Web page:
[Intermission] Overthrowing the colossus of time

It is unfortunate that I am currently unable to accede to the requests of those people who have pledged monetarily to help me in my pursuit of a historical video game that I need in order to write an essay on. Despite this temporary setback, I feel that I have been able to utilize the free time that I have had the past week well in the evaluation of a recognized literary giant. If any of you feel that the short write-up has pleased you, kindly aid me in my pursuit of that important arcana by giving a few dollars. In exchange, I will entertain your requests in writing about any topic (not merely anime) so long as I can obtain the material for free.

Thank you.

Overthrowing the colossus of time
[History is a nightmare from which I am trying to awake.]

Having gone back to my hometown, I hoped to be able to enjoy anime during my short vacation. Sadly, my Internet connection disagreed with me, and I was left with a lot of free time. I thought that it was high time to finish Ulysses, purportedly the creed of the Modernist movement of literature given the circumstances that surrounded me. It was akin to the desire of cleaning out the last ounce of soap: I wanted to avoid wastage, and the time seemed ripe for my reading of the novel as there were few distractions and the burdens of schoolwork have been temporarily lifted from me. Besides, I am of the opinion that one must rely on only oneself to adjudge any purported masterpiece or work of art. It may seem asinine for some, but I personally believe it prevents me from being a hypocrite: I do not merely agree with what other people tell me, especially regarding serious works of literature such as this. After all, Ulysses was recognized by Modern Library’s editors to be the greatest novel of the twentieth century, certainly no small praise for a novel.

I read the entirety of Ulysses and recognize its merits. Its innovation with wordplay, Joyce’s playful mastery of the English language as well as its multithreaded allusions certainly were unique, even among novels nowadays. I am not saying that I understood all the allusions and the references made, but I certainly was privy to some. There was also something unique, however, that I believe was detrimental to a reader of the novel seated in the present: the novel is most obviously devoid of an enchanting story. The novel was humorous and a lot of it stemmed from the euphemisms and subtilities that Joyce implemented in his work, but there was not much of a story to tie things together. While I do recognize that Joyce was proving a point with it, I also cannot find the justification in myself to recognize it as the representative novel of the twentieth century. I also believe quite a few people (who have read it themselves) are wont to agree with me.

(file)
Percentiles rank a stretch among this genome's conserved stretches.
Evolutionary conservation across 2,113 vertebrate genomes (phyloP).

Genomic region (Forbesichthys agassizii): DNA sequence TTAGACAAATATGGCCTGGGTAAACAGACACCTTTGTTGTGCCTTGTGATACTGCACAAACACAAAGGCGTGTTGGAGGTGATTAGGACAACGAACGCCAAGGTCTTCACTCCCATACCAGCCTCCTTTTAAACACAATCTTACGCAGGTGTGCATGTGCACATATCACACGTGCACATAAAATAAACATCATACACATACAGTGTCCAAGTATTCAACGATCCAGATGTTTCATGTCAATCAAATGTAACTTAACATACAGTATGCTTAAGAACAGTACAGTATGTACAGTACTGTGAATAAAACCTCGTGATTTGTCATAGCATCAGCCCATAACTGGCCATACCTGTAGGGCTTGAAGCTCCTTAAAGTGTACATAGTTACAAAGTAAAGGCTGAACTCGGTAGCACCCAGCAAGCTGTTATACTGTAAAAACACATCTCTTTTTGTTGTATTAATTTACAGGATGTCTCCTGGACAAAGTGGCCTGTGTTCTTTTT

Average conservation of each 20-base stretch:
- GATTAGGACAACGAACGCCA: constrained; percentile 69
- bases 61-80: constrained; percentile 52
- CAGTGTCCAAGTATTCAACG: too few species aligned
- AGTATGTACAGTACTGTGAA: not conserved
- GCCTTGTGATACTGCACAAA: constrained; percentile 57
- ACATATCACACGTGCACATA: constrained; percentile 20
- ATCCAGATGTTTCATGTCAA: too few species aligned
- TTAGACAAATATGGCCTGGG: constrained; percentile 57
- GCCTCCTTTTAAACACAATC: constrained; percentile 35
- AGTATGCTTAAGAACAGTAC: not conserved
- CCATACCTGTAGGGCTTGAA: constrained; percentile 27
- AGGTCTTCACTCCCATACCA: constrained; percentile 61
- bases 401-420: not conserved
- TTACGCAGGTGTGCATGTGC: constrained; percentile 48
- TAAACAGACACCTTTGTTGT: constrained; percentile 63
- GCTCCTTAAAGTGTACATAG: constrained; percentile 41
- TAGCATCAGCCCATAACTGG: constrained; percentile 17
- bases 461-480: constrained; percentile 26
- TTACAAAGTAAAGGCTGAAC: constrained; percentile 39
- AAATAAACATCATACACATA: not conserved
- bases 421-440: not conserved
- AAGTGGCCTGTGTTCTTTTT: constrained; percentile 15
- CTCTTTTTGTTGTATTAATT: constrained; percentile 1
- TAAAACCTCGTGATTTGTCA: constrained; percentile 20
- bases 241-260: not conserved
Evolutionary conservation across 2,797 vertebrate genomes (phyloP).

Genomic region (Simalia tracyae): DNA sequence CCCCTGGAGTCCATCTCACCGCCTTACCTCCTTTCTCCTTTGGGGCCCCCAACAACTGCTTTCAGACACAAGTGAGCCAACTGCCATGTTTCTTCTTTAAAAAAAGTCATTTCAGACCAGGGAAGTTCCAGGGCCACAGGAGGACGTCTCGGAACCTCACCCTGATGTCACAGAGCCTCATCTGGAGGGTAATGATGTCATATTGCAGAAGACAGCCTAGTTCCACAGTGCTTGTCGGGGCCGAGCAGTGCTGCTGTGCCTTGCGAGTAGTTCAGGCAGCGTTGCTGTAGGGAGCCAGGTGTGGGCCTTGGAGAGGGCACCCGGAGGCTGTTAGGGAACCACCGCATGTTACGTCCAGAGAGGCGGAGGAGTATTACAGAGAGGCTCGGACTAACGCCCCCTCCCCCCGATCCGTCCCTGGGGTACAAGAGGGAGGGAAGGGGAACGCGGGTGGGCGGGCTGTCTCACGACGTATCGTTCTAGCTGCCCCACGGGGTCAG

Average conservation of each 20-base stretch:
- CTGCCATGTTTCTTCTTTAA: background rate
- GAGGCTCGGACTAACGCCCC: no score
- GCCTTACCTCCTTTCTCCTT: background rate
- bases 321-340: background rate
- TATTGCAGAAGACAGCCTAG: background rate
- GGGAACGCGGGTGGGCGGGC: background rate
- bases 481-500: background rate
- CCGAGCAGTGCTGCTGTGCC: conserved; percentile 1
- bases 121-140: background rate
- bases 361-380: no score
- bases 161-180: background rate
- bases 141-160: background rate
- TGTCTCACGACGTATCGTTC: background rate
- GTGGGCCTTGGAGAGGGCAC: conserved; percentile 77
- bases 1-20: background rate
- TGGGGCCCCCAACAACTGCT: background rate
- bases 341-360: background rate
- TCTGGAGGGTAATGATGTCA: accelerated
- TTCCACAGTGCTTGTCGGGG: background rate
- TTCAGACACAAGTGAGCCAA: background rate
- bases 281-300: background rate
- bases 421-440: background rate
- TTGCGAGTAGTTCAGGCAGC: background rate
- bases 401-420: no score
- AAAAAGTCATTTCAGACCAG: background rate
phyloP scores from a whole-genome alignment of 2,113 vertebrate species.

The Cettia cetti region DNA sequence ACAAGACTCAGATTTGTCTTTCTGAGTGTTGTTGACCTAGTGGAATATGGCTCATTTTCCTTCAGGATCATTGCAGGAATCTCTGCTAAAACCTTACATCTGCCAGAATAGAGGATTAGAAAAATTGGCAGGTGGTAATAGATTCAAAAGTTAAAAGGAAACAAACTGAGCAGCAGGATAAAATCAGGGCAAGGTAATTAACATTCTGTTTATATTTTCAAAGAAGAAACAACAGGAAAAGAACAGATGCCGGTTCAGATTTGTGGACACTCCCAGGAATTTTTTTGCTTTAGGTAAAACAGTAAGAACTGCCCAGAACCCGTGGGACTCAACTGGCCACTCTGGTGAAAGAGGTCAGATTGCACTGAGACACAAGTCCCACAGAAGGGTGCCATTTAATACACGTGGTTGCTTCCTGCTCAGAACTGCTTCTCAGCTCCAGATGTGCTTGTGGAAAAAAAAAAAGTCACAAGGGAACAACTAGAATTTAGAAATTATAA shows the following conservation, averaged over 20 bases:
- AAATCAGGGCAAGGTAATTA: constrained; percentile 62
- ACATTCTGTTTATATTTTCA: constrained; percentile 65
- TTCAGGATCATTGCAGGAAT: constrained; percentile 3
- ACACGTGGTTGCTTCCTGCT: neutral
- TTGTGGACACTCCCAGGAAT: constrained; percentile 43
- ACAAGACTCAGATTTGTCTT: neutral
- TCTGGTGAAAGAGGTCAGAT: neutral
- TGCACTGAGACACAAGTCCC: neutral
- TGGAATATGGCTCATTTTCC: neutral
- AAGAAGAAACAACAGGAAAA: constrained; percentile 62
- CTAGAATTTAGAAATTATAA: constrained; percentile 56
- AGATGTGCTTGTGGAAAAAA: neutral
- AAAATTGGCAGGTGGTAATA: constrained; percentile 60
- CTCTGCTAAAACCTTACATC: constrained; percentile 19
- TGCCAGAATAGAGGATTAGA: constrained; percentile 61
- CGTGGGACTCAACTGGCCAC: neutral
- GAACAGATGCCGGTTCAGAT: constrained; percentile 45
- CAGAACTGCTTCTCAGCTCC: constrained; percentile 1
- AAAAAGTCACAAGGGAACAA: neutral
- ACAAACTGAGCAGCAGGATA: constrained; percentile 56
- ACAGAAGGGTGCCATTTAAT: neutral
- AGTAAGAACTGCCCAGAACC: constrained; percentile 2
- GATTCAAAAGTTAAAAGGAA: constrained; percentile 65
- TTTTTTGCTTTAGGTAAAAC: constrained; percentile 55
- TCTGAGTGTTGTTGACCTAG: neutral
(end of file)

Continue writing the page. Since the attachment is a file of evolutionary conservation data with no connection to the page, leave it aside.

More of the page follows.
I have no disagreements with the novel being regarded as the representative work of the Modernist pantheon: more than any Modernist novel that I have read, it clearly illustrates societal fragmentation caused by the influx of modernity and technology. It also portrays the iconoclasm that I have found to be a common denominator in Modernist works of literature. Similarly, the novel is also as inventive and as allusive as any Modernist work got: one of the sections alluded to Sir Frederick the Falconer, a clear reference to Boccacio‘s Decameron, and one of the few memorable references that I have recalled in the course of the novel. Federigo degli Alberighi was featured in a romance story in the Decameron, and his falcon was a prominent existence in the progression of the short story. I also do not disagree with people recognizing the novel as good. I believe it is.